December 2, 2013

By Margaret H. Johnson

As anyone with a calendar knows, it’s almost that time of year again! Although Christmas is the same day every year, it always seems to creep up on us, almost unexpectedly. It may be because the last four months of the year always seem so hectic – in September the children go back to school, October is dedicated to finding or creating that perfect Halloween costume, and November is about remembering the sacrifices of our soldiers, veterans, and citizens involved in protecting our freedoms. By the time December rolls around, we are exhausted physically and financially.

ChristmasCrunchTime

Even though you may be feeling that it’s ‘too late’ to start saving for Christmas now, what are your other options?  If you answered ‘credit cards,’ you aren’t alone.  It’s easy for the majority of Canadians to fall into the debt trap, but do you really want to start 2014 off with a debt hangover?  I didn’t think so!  Here are some ways to keep your sanity and your cents about you this Christmas.

1. Create a budget

Creating your holiday budget before you create your shopping list may be the first step to reigning in your spending and protecting yourself from ‘sentimental shopping.’  Try to remember that it’s often not the dollar amount that leads to the best presents - one thoughtful present is more meaningful than five thoughtless ones (and usually less expensive, too!).  Also consider that many people are in the same situation as you in regards to budgeting, and understand if you cannot give a gift.  A thoughtful and well written card will suffice, or something homemade (cookies, crafts, etc).

Don’t forget to include miscellaneous costs such as entertaining, food, decorations, and the like within your budget.  Whenever possible, try to use what you already have available (for example – do you really need to purchase new holiday decorations, when you have a box or two of them at home?).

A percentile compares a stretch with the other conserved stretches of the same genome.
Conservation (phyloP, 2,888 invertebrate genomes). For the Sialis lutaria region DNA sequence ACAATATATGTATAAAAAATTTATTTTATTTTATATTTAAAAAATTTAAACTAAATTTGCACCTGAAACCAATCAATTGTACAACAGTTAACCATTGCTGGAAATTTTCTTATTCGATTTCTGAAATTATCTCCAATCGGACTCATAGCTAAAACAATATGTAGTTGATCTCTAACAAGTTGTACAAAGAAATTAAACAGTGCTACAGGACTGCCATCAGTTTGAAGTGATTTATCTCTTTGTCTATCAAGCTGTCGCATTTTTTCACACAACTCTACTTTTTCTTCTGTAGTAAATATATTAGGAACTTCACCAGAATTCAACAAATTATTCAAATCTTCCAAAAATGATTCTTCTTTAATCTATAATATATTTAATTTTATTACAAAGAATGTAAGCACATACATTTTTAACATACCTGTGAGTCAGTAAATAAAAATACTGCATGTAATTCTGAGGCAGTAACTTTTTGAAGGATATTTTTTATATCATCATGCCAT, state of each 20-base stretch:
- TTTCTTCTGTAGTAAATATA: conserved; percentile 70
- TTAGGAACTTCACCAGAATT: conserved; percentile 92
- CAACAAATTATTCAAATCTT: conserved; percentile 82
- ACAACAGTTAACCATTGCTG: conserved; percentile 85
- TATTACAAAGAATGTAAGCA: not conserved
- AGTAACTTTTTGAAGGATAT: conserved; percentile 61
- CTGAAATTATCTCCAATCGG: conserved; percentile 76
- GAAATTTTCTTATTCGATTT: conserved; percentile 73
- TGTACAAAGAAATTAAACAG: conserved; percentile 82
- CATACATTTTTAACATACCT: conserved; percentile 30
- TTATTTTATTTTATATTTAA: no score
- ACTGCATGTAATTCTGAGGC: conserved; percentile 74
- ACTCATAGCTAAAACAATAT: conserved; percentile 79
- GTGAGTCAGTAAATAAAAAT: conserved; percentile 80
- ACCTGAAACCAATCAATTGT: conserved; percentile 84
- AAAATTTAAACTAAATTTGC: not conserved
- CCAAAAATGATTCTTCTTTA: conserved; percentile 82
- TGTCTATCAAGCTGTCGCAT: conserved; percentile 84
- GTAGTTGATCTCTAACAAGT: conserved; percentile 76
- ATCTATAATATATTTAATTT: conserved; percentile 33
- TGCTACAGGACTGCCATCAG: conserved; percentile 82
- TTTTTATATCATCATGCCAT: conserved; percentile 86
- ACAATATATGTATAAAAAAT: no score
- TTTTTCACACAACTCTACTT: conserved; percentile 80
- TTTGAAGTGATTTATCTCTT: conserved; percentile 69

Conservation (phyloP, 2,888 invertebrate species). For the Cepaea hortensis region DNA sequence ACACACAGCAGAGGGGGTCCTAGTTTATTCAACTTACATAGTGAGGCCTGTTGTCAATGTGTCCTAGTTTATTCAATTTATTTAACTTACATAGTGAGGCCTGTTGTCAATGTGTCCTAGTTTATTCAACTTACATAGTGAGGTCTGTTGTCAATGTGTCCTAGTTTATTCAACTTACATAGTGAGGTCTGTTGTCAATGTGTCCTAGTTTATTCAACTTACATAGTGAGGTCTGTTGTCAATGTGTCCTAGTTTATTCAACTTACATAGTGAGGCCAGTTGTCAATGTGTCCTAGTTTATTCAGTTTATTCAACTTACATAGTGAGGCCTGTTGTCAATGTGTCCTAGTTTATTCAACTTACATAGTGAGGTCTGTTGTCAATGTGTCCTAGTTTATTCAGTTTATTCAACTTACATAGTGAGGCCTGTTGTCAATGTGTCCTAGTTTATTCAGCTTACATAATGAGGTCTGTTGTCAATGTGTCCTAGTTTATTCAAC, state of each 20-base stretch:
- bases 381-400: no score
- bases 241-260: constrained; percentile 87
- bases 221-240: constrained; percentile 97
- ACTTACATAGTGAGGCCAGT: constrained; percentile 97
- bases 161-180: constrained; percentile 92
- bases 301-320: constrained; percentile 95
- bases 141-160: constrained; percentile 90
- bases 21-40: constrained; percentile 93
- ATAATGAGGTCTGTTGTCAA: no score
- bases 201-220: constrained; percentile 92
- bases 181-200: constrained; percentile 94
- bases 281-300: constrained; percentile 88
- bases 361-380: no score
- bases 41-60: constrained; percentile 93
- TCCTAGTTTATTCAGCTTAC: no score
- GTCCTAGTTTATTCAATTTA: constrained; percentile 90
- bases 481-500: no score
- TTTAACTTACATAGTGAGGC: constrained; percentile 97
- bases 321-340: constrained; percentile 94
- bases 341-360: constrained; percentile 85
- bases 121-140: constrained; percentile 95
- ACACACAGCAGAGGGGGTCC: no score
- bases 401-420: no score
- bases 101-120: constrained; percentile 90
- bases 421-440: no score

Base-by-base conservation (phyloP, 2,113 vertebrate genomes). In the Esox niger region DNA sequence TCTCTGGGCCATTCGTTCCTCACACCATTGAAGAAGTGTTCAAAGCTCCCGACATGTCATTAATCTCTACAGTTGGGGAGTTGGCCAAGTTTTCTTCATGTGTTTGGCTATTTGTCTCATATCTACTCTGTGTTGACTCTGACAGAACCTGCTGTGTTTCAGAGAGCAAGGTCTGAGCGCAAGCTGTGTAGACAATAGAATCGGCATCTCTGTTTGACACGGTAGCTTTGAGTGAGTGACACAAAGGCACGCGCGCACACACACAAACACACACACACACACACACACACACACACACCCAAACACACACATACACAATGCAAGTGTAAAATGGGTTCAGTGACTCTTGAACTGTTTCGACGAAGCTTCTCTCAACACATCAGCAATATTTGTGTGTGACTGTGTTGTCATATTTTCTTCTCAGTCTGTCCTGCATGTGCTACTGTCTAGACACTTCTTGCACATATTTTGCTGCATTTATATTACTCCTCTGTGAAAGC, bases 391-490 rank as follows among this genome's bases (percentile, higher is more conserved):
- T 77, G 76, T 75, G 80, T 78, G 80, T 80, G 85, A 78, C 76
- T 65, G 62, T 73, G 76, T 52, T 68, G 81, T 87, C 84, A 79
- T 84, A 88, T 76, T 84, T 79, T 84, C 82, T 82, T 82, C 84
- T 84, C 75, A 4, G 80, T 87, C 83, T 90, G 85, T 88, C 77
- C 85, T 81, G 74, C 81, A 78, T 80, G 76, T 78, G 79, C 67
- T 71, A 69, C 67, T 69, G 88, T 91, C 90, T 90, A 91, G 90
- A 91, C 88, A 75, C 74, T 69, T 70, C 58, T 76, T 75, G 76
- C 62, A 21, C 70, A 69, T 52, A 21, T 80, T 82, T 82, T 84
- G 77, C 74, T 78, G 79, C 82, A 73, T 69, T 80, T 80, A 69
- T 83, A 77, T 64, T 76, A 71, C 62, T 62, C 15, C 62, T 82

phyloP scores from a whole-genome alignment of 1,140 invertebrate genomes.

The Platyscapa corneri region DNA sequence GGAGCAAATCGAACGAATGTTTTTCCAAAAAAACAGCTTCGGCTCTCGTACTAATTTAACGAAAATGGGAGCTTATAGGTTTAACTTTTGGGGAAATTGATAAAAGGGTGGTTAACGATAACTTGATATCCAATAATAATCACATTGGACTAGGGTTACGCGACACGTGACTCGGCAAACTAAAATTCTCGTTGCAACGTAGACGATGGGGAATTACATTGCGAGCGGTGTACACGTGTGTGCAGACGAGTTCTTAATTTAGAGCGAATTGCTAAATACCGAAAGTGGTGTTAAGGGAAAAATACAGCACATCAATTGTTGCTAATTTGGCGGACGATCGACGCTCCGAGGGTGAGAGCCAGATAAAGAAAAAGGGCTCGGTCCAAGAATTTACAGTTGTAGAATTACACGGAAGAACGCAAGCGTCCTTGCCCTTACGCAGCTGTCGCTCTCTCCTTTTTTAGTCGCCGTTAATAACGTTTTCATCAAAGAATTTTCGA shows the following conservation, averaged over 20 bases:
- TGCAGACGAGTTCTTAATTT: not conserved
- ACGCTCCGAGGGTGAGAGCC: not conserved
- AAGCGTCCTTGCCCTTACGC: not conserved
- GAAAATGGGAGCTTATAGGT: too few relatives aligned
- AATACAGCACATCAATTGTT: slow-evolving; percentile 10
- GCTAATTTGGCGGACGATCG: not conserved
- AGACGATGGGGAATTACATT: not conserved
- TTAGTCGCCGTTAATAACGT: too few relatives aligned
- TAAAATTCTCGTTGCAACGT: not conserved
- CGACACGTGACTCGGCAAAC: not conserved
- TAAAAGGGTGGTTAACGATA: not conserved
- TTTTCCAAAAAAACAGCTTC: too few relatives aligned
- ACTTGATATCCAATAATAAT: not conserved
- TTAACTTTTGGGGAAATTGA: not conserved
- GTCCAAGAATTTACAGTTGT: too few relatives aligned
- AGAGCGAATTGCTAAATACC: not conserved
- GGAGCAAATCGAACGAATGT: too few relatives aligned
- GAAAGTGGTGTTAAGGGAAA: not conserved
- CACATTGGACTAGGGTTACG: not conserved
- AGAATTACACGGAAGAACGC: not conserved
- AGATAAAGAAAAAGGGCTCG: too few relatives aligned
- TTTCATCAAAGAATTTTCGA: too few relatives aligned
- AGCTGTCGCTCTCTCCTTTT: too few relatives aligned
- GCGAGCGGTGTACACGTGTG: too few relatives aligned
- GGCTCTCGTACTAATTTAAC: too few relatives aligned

2. Create a shopping list

Holiday shopping can be overwhelming and hectic.  By creating a list, you are staying in control of your finances and your impulses.  Many people become caught up in the sentimental aspects of the holidays and in my experience, this is where they usually derail.  Your sentimentality can lead to overspending, so be careful here. 

Figure out who ‘needs’ a gift and who you can ‘skip’ (see the above advice about gifting something homemade, etc).  Look at alternative ways to reach your holiday shopping goals.  For example, one tradition that my daughter’s inlaws have is Secret Santa, in which all family members over the age of 20 draw a name out of a hat and are assigned one person to buy a $25 gift for.  This allows everyone to receive a gift, but limits the amount of money and time spent shopping for each person.  Because each person only has one gift to buy, it really allows each member of the family to shop with that special person in mind – this usually results in more meaningful or fun gifts.

3. Give experiences, not gifts

How many times have you opened a gift only to think “will I truly get a good amount of use of this?”  It sounds ungrateful, but the reality is that many times we are often guilty of thinking that sentiment – or worse – of actually not using an item enough to warrant its purchase.  Instead of buying the people you love yet another consumer good, consider giving a gift that can be used or experienced.  Some great examples are movie passes, quality foods (gourmet tea or coffee, preserves, etc) that a person may avoid purchasing for themselves, a spa treatment, a car detailing, or a gift card to their favourite restaurant.  Some items, such as preserves, can be made at home!